Bill Ferguson (cricket scorer)

William Henry Ferguson BEM (6 June 1880 22 September 1957) is one of the best-known cricket scorers. For 52 years from 1905 until his death, Ferguson acted as the scorer and baggageman for Australia, England, West Indies, South Africa and New Zealand[1] in 43 tours and 208 Test matches.

He is often credited with two of the most revolutionary innovations in scoring. He developed the radial scoring chart, which shows the directions in which a batsman scored his runs. Originally called "Ferguson's charts", they are now popularly known as "wagon-wheels". He was one of the first scorers to use a linear system of scoring which, unlike the conventional system, keeps track of the balls faced by a batsman and off a particular bowler.[2] In order to record such details, including the times of significant events during an innings, he designed his own scoring books – "which contain[ed] at least twice as much information as any other in the world" – and had them printed at his own expense. At the same time he also filled in a conventional scoring book for official use. He retained his own scoring books.[3]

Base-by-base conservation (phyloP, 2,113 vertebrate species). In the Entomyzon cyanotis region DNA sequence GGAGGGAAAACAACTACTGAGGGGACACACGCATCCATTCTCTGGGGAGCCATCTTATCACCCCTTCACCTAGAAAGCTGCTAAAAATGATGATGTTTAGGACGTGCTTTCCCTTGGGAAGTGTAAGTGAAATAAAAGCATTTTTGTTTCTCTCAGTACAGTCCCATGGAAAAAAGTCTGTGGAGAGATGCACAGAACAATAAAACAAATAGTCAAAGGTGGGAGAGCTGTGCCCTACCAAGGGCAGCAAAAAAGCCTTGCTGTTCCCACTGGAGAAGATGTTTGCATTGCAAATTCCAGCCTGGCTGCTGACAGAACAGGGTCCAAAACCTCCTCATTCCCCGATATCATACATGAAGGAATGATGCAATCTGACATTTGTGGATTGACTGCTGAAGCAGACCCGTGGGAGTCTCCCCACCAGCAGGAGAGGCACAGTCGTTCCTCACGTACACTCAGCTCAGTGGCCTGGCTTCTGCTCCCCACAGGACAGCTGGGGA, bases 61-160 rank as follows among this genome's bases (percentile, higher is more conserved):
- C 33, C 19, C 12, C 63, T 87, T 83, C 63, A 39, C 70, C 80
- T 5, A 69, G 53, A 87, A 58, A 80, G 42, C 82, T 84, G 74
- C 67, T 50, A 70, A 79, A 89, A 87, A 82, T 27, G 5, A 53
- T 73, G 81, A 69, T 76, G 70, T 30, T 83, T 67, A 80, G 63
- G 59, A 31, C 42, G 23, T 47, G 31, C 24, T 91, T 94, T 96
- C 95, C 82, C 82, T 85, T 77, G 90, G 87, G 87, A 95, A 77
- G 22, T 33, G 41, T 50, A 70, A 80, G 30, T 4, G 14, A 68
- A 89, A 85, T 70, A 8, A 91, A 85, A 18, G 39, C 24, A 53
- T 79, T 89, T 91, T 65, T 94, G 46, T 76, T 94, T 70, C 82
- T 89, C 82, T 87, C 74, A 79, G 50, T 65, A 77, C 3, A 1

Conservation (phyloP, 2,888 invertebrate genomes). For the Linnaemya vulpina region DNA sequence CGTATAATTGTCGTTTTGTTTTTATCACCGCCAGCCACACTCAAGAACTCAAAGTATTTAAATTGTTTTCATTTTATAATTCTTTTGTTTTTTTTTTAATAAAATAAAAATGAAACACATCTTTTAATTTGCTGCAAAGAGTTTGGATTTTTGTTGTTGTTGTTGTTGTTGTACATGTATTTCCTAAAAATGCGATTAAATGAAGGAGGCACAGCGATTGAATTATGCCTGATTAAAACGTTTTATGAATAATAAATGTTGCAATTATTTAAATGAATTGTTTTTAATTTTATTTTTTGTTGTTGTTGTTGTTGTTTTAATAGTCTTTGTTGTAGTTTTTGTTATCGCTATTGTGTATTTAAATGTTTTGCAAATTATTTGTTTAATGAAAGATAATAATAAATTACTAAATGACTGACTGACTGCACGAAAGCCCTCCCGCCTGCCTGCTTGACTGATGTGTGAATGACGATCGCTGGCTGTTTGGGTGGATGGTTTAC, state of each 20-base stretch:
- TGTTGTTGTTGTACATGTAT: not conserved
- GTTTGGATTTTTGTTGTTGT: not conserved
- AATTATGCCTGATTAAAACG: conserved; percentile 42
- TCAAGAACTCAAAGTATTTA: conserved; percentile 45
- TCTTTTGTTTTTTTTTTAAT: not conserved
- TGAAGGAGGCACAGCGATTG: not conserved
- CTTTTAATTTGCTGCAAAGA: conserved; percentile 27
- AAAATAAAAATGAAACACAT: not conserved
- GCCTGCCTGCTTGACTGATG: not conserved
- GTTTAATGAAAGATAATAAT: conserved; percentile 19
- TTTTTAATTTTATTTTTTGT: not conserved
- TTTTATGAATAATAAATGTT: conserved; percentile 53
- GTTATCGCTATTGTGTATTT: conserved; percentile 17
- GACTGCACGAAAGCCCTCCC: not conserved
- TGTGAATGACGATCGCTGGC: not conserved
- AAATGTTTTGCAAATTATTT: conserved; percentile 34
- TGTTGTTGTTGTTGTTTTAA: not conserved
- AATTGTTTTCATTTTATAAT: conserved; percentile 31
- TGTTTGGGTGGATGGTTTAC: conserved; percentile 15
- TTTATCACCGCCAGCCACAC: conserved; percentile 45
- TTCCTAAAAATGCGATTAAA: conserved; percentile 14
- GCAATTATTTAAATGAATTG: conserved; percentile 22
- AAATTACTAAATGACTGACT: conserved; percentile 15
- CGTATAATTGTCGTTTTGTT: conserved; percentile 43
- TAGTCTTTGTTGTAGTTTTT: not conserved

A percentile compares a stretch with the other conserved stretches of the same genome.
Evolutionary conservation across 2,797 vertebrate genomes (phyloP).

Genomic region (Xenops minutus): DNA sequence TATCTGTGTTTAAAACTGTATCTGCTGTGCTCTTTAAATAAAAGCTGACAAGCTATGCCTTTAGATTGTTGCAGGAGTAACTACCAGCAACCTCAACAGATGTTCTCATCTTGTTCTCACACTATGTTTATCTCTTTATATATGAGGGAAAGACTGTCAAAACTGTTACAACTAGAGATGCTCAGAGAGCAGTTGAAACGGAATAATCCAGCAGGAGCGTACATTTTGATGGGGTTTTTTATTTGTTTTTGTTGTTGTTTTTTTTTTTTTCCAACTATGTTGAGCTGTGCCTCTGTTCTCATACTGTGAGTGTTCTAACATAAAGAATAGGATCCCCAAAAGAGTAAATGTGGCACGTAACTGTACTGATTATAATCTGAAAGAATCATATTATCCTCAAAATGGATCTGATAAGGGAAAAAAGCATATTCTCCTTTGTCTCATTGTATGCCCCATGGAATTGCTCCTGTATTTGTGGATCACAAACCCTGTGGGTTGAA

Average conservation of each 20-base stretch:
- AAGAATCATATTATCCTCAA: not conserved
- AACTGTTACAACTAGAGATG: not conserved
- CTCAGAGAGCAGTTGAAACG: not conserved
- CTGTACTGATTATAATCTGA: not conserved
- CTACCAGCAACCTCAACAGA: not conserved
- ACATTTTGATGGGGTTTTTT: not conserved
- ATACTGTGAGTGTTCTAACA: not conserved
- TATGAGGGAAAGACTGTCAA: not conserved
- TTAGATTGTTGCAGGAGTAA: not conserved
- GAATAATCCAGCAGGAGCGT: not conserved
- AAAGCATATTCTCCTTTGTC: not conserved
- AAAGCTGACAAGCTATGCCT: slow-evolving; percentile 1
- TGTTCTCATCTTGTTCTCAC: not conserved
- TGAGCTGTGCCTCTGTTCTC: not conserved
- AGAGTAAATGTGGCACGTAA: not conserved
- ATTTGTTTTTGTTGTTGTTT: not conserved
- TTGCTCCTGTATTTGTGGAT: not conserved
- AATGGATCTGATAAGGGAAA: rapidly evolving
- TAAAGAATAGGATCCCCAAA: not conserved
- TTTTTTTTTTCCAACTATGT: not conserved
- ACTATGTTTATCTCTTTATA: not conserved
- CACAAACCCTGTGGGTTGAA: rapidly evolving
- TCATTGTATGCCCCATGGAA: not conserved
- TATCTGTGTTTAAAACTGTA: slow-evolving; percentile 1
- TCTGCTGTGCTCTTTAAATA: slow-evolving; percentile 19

He received the British Empire Medal in 1951. He scored for the West Indian cricket team in England in 1957 at the beginning of the tour, but had to give up during the tour after a bad fall.[4] He died at his home in Bath, Somerset, a few weeks later.[5] He published his autobiography, Mr Cricket, a few months before his death.

References

  1. "Bill Ferguson". The Longreach Leader (Qld. : 1923 - 1954). Qld.: National Library of Australia. 5 March 1948. p. 11. Retrieved 7 July 2014.
  2. Davis, Charles. "The Surviving Test Match Record". Test Cricket in Australia 1877-2002. ISBN 0958109605.
  3. Bill Ferguson, Mr Cricket, Nicholas Kaye, London, 1957, p. 56.
  4. The Oxford Companion to Australian Cricket, Oxford, Melbourne, 1996, p. 190.
  5. "Famous cricket scorer dies". The Canberra Times: 12. 25 September 1957. Retrieved 15 July 2018.

References


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